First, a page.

How To Make Decisions Using Data

Are you thinking about what you would like your next role to be at your company, or if you should make a career switch, or buy a new house? If you are looking to the future and planning your next career move or big life decision, it can feel challenging to make a decision. Information paralysis creeps in when you have so much information that it feels difficult to make any decision. You may even find the language of statistics frustrating. P-values, normal distributions, and R-Squared tests may seem overwhelming if you haven’t brushed up on your high school statistics book. However, even for the most data illiterate, having a simple yet confident understanding of statistics can help you make the right decision. Understanding what data is, how to challenge data analysis, and how to make decisions with that analysis can help you to make your next career decision.

Xander Watkins is an Orr Fellow at Resultant where he is a data scientist. Watkins said, “data science is storytelling with data.” If you are presented with thousands of data points in a spreadsheet, it can be impossible to see any relationship between those data. So, data science is “taking that information and we’ll try and figure out what story we can tell using this information and how we can translate that into something that someone who’s not a data scientist can also understand.”

Darell Huff wrote How to Lie With Statistics in 1954. Huff’s book is still a beginner’s authority to understanding errors in statistical analysis. For example, Huff cautions the reader to be skeptical of correlation. You may have heard your high school statistics teacher say “causation is not correlation.” Watkins put it this way: “When ice cream sales go up, murder rate goes up at the same time. You could present this fact and say ‘OK, well, we should stop selling ice cream because it causes murders. . . But it’s because it’s during the summertime when it’s hotter out. . . that’s an example of how you can present data to be super misleading. And it looks like there’s a strong correlation.” In a situation like this, it may be that there is a third variable, the warm weather.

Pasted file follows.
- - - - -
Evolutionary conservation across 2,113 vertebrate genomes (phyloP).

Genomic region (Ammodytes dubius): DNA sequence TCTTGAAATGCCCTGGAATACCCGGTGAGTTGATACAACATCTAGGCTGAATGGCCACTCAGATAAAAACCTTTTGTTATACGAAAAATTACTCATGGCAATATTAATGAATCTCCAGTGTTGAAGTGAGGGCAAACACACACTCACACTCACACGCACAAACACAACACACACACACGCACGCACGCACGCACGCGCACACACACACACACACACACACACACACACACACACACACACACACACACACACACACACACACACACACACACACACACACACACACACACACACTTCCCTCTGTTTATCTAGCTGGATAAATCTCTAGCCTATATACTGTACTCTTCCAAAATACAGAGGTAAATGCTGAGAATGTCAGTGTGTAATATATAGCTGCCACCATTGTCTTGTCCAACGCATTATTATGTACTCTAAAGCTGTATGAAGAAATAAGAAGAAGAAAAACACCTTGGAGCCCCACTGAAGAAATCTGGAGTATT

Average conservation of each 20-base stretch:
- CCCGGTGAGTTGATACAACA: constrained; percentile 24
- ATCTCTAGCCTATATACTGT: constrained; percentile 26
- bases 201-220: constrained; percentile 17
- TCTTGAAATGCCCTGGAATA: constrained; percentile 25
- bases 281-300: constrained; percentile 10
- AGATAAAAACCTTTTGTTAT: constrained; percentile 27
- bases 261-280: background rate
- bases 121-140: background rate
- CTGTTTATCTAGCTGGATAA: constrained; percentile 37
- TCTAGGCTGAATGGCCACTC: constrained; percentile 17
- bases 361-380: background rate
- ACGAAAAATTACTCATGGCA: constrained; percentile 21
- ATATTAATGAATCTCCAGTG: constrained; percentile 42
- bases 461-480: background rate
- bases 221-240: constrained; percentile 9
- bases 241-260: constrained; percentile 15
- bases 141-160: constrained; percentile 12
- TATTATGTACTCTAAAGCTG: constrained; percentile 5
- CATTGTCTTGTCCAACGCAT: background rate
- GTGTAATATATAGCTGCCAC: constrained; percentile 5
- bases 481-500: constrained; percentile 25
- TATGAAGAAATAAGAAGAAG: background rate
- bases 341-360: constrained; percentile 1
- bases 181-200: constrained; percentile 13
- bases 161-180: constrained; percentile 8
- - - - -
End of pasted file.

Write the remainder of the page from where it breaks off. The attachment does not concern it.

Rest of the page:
Curt Merlau is the director of Resultant’s education practice, where he helps educational institutions understand the data they have and what to make of it. “The real power of data is in the conversations that happen around it, or because of it. And so you have to make sure to summarize, that there’s the right kind of environment and mindset around data before you just go start collecting it or visualizing it,” Merlau said. When you are looking at data, it is important to understand the origin of the data and how to use it. It does not necessarily take a data scientist to interpret the strength of data.

When you are considering looking at your future career, one reputable source is the U.S. Bureau of Labor Statistics. On the BLS website you can look up almost any career path in the “Occupational Handbook.” This tool provides great data on future outlooks, like expected salary, growth rate, and work experience. While this is a great tool, it is helpful to think of its limitations. For one, this data does not take into account individual factors. Is your career choice a good fit for you? Also, it does not do a great job of accounting for regional factors. Are software engineers needed more in Silicon Valley or New York City? But, as Merlau said, this data is a great place to start having conversations about your future.

Whether you are a seasoned data expert or a data novice, it is important to understand the basics of data analysis so that when you are confronted with it, you can evaluate the argument for yourself. Start with understanding the basics of causation and correlation, and strengthen that understanding by having conversations with mentors about what the data means.